Like Helen's dress and the venue, the wedding ceremony was a mix of old and new. Phillip wore a Western-style three-piece suit-- a dark grey that matched the beads on Helen's chima-- but he bowed deeply to Helen's mother before presenting her with a wooden goose wrapped in a blood-red sash. Phillip and Helen sat opposite each other and drank rice wine from gourd halves, but Helen's cousin sang a song by John Lennon.
The officiant was an old man in a tall headpiece and a grey durumagi, speaking English into a clip-on microphone.
"Some of us have come from very far away," he said, voice low and gravely. "But why have we come?"
The old man spread his arms, looking into the crowd. He stepped past the couple, and Steve's eyes slid over to Tony. He and Natasha were near the front, but several chairs to the right, so Steve could see the curve of his cheek, the dark smudge of his eyelashes.
"In your homes, there are many troubles. There are many matters to be settled. At the end of this wedding, you will return to them, and you will succeed in some things and fail in others. New troubles will arise. And again you will succeed or fail."
As Steve watched, Tony slowly turned his head until his gaze landed on Steve in the last row. When he saw Steve looking back at him, his eyes widened, but he recovered himself. Steve's eyebrow drew together, but their gazes held.
"There are a thousand forces that push us and pull us… circumstances bring us together, and circumstances direct us away. We are happy to believe that we are trees-- setting down roots, shedding fruit, only at times transplanted-- but in truth we are leaves in the wind."
When Tony stayed turned toward Steve, Natasha tapped her thumb against his shoulder. He shifted, maybe a stilling hand on her leg, maybe a reassuring pat, and Natasha glanced behind them. Her face softened, then she looked away; she stayed leaned in close to Tony, but she withdrew her arm, maybe to set a reassuring hang on his own leg.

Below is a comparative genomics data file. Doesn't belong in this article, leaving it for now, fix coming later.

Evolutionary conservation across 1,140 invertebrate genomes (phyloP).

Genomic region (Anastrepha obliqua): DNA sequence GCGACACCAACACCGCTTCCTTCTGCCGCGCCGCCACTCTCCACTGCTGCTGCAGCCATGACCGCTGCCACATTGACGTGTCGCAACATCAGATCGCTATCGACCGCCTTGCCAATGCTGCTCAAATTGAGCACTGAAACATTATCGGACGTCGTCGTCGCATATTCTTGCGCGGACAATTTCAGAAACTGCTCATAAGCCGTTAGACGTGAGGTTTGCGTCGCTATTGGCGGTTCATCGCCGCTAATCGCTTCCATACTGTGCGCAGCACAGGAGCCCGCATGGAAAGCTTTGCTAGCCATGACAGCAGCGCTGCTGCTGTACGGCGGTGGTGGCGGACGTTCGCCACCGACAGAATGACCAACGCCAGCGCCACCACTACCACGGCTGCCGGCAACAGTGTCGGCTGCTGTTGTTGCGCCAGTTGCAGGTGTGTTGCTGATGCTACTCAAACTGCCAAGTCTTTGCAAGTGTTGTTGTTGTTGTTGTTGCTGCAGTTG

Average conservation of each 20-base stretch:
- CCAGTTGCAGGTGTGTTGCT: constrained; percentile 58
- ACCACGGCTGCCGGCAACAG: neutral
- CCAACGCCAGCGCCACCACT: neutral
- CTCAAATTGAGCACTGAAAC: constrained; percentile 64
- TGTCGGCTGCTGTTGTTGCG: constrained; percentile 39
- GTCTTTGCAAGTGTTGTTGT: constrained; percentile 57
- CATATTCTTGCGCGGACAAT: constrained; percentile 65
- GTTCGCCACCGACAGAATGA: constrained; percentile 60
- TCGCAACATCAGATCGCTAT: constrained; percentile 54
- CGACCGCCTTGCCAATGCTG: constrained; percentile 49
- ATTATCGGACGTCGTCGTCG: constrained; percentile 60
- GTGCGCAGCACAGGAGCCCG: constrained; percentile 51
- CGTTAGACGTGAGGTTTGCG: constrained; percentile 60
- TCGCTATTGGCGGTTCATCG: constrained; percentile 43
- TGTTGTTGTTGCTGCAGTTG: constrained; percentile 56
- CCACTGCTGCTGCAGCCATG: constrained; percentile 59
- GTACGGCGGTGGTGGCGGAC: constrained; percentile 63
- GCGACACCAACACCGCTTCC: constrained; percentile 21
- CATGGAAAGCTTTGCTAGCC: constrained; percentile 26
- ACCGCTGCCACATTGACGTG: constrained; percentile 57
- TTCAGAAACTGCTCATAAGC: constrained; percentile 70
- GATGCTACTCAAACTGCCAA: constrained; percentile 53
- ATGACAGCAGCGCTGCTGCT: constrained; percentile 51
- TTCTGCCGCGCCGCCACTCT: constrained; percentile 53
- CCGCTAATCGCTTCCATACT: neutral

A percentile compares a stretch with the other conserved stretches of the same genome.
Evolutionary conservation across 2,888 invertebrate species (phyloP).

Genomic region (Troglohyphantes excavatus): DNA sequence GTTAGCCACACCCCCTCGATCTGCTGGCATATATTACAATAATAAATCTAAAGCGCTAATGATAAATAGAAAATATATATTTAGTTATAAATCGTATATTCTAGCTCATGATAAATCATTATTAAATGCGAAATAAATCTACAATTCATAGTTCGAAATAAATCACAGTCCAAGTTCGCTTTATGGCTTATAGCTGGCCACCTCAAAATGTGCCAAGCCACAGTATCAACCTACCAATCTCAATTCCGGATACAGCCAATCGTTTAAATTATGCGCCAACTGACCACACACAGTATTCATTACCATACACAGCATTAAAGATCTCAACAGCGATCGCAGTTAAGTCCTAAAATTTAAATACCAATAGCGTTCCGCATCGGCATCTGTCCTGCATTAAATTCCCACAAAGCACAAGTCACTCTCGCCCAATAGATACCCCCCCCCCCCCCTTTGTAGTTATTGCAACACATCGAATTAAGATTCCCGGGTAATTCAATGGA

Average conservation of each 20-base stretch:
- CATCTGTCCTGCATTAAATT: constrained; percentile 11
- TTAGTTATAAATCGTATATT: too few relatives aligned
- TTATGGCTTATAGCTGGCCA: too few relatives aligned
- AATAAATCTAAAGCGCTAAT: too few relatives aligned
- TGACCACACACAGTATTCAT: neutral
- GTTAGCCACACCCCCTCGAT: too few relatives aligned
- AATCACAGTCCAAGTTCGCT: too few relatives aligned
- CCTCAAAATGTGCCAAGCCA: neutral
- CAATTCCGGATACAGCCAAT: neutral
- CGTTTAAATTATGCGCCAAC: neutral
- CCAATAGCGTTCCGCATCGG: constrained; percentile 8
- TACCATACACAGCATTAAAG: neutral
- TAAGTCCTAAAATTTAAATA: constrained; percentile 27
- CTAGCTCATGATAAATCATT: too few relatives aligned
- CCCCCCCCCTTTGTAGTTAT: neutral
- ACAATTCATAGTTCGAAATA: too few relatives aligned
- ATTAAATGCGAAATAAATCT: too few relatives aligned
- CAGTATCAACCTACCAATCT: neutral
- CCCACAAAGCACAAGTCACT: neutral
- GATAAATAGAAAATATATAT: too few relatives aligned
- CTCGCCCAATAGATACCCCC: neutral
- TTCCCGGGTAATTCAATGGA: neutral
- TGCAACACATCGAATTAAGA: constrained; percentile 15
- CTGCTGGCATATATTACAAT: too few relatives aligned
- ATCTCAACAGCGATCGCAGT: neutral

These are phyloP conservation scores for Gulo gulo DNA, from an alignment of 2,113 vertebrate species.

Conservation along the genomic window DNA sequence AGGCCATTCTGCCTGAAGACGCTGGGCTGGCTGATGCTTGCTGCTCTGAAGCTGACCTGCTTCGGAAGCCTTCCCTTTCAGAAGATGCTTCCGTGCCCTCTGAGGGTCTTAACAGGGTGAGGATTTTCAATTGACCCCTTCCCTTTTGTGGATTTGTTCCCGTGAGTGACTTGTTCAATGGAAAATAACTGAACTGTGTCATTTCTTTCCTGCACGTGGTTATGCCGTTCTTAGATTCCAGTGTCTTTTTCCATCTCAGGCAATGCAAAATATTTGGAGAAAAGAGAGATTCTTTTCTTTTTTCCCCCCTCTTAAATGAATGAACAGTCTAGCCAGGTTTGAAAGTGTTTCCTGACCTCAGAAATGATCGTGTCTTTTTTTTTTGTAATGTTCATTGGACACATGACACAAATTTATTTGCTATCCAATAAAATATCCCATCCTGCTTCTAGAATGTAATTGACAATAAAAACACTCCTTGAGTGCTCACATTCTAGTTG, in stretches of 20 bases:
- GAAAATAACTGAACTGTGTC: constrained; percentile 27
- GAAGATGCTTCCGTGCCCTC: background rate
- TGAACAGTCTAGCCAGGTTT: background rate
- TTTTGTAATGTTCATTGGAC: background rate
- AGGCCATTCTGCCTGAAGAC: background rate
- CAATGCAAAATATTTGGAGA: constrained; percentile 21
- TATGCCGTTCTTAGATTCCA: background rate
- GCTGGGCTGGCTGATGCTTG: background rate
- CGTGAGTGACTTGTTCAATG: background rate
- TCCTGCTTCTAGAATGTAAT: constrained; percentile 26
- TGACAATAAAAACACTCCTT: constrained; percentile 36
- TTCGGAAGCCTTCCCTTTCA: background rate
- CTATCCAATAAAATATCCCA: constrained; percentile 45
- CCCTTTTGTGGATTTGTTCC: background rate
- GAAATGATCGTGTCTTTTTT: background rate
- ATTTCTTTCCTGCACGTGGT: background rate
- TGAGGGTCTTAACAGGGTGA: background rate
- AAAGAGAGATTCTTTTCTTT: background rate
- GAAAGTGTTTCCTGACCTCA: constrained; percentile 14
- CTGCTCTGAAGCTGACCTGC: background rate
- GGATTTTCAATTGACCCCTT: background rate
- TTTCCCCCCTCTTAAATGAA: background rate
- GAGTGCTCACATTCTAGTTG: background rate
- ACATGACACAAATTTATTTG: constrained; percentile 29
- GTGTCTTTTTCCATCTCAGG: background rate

"In such a world, for two people to cling to each other is a great labor."
At that, Tony's eyes dropped, but he didn't turn away. Some of the neutrality of his expression broke when he lifted his eyes again. It was hard for Steve to remember what Tony had seemed like when they'd first met, when Steve thought Tony didn't take things seriously.
"In such a world, love is a miracle--"
Now he could see the resolve there, the grim devotion that was the primary substance of Tony Stark. Steve could only imagine what Tony saw when Tony looked at him.
"--and it deserves a great labor."
Then the old man moved back toward the ceremonial table and said, "We are gathered here today to celebrate the marriage of Helen Cho and Phillip Park." Steve and Tony turned away to look back at the couple, then, at Helen, whose beautiful face was lit with fierceness and pride.
"We are gathered to see the miracle, to see if it has really happened. We are also gathered so that Helen and Phillip can see us and know that we are here, all around them, to support them in this great work they have undertaken."
A bridesmaid and a groomsman set small tubs of water on the table, to begin the ceremonial washing of the couple's hands. The officiant gazed out at the guests with a look of calm solemnity.
He said, "We will remember it when we return to our own work."
After the ceremony, Wanda and Steve stood behind their chairs and waited. Tony was standing near the front, deep in conversation with the man he'd been talking to before the wedding, but Natasha gathered her purse and her shawl and came over to them.